Friday 9 July 1999

by Tatyana Titova, Keston News Service

Cossacks in Anapa, 750 miles south of Moscow, forcibly attempted to prevent
the construction of a Roman Catholic church in April, Catholic priest
MIROSLAV YANYAK told Keston: 'During construction the war in
Yugoslavia started, and the Cossacks began vehement protests. They beat up
one of our builders and he ended up in hospital.' The Cossacks, however,
formally withdrew their opposition to the new church building after the
Catholics filed a lawsuit and the local Orthodox bishop agreed to act as a

According to Fr Yanyak, when the church responded by filing a lawsuit with
the local public prosecutor and informing the local Duma deputy, the public
prosecutor invited the Cossacks to explain themselves, whereupon they
requested that the lawsuit be withdrawn: 'The most important thing is that we
were not intimidated.' Fr Yanyak told Keston that a written agreement
between the church and the Cossacks was subsequently drawn up with the
help of Orthodox Archbishop ISIDOR of Krasnodar and Cossack Chief
Ataman GROMOV: 'It states that we are brothers in a common faith and is
specifically intended to ensure that the Cossacks do not attempt to obstruct the
construction of our church.' He added that the incident followed Cossack
accusations that the Catholics were from the West and that Fr Yanyak was an
agent of the CIA: 'When I explained to them that Greece - an Orthodox
country - was also a member of NATO, this came as a complete surprise to

On 8 July the director of the public prosecutor's office in Anapa confirmed to
Keston that the Catholics had withdrawn the lawsuit against the Cossacks and
so no investigations had been conducted by her office.

The situation in Anapa is a graphic illustration of the tribulations faced by the
Catholic Church in its attempts to reverse years of Russian state policy shaped
by distrust of the Vatican. On 22 June Fr VADIM SHAIKEVICH, secretary to
Archbishop TADEUSZ KONDRUSIEWICZ, apostolic administrator of the
Latin-rite Catholics in European Russia, told Keston: 'We do not own a single
building - all our churches belong to the Russian Federation, including the
land on which they stand. For this reason only a very few churches - such as
the Church of the Immaculate Conception in Moscow - have been returned to
us, or more precisely, the authorities have permitted us to use them.' The
status of a second Moscow church, that of St. Louis, was still unclear, Fr
Shaikevich explained; in the nineteenth century it had belonged to the French
�migr� community but it was nationalised in 1855 along with all Catholic
churches on Russian soil. 'President Yeltsin presented it to the French nation
in 1992, but no documents relating to its ownership exist.'

Fr Shaikevich was more positive about the prospects for the former Catholic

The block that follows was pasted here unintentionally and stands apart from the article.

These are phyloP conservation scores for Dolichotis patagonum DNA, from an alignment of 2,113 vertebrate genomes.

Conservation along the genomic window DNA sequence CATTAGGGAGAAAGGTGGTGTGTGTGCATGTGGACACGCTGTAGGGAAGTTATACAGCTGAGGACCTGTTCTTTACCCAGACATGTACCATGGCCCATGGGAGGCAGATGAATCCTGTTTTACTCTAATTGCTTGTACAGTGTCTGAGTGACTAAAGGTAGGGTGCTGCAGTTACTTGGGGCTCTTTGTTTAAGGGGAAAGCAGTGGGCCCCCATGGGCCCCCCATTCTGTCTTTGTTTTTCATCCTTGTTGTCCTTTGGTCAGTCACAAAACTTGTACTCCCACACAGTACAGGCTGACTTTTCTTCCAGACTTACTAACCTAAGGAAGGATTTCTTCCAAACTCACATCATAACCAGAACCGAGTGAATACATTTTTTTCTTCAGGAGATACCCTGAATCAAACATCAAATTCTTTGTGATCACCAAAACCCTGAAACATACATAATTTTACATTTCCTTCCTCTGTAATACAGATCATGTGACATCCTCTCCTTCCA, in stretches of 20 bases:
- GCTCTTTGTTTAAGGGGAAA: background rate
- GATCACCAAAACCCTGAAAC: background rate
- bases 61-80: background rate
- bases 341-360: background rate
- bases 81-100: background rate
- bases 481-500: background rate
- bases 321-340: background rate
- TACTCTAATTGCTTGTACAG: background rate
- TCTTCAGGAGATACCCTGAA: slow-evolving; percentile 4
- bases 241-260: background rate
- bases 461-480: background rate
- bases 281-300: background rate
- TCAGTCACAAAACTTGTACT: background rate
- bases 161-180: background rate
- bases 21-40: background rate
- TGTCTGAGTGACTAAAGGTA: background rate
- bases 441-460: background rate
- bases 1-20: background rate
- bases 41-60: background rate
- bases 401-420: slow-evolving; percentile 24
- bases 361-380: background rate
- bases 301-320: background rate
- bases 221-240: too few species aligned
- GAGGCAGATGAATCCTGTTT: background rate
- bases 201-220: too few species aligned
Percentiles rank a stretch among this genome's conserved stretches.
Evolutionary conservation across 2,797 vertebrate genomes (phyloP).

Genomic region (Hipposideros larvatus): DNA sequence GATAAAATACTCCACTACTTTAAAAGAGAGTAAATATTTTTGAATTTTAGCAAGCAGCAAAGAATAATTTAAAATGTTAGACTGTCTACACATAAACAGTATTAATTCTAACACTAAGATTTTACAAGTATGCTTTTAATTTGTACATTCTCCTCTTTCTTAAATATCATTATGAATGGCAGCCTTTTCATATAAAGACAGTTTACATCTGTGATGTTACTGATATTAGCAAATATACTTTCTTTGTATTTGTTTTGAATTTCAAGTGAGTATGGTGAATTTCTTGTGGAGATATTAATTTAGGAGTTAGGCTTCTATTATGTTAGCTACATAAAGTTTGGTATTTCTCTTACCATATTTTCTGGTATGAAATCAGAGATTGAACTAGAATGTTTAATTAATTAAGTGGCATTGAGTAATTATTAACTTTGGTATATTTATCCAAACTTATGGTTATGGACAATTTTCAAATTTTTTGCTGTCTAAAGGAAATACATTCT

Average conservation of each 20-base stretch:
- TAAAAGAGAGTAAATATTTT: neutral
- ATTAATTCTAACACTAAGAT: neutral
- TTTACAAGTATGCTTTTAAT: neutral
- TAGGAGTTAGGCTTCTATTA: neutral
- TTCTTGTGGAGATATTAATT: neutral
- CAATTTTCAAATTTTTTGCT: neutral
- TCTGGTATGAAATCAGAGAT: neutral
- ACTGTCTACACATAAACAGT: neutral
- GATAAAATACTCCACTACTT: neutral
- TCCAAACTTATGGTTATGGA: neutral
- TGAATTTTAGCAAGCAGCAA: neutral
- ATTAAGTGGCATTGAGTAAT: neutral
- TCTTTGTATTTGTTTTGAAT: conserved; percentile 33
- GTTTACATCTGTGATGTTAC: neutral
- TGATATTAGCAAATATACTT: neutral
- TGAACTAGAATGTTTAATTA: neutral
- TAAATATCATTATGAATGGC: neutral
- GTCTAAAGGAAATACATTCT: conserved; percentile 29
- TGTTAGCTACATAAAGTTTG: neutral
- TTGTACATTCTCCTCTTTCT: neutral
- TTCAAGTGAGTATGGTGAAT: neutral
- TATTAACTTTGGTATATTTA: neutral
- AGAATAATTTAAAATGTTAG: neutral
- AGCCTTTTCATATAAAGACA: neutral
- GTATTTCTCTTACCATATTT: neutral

cathedral in Moscow, the Church of SS Peter and Paul, outside which masses
currently take place on the street: 'Hopes have arisen for its return - when
mayor of Moscow YURI LUZHKOV visited the Vatican, he promised to help
in any way he could.' However, Moscow parish priest Fr ANTONI GEI was
not as optimistic when he spoke to Keston on 17 June: 'There are no major
changes in the situation regarding the hand-over of the Church of SS Peter and
Paul. We were recently promised that part of the church would be made
available for worship and Sunday school classes, but were subsequently told
that this would be impossible.' According to Fr Gei, the reason given was that
the government owns only a 38 per cent share of the building, with the rest
belonging to private shareholders. 'The only way for us to get the building
back is to prove in law that this privatisation was illegal - after all, the
building was privatised a year after President Yeltsin issued a decree
prohibiting the privatisation of places of worship and architectural
monuments. The Church of SS Peter and Paul is both, and we have already
prepared documents for use in court.'

According to Fr Shaikevich, when the authorities permit the Catholic Church
access to its former property, the best case scenario is if the lease is free of
charge and for an unlimited period. Other churches may be leased free of
charge, but for only 49 years, he said, while there are other 'disgraceful
situations', such as that in Vologda, where the Catholic church has been
privatised and now houses a restaurant. On 22 June Fr YEZHI
YEGODINSKY, head of the Russian section of the Verbum Dei order, which
ministers to the Vologda parish, confirmed that Catholics did not have access
to the church there: 'We tried to get back the church in Vologda for many
years. We ran out of energy and decided to give up the fight and build a new

The Catholic Church is also facing difficulties in recovering its property east
of the Urals, according to a spokesperson at the curia of Bishop IOSIF
WERTH, apostolic administrator to the Catholics of western Siberia: 'Many of
our churches are in ruins, but in Tomsk and Tyumen they have been returned.
In Barnaul the church building has not yet been handed back; in 1998 its
return was officially decided upon, but then new people came to power and
they have postponed the deadline for its return. The church currently houses a
pharmacy, for which the authorities could find no other place in the city.'

On 22 June Bishop YEZHI MAZUR, Apostolic Administrator to the
Catholics of eastern Siberia, told Keston that the situation concerning the
return of property was poor: 'They gave back one church in Vladivostok, and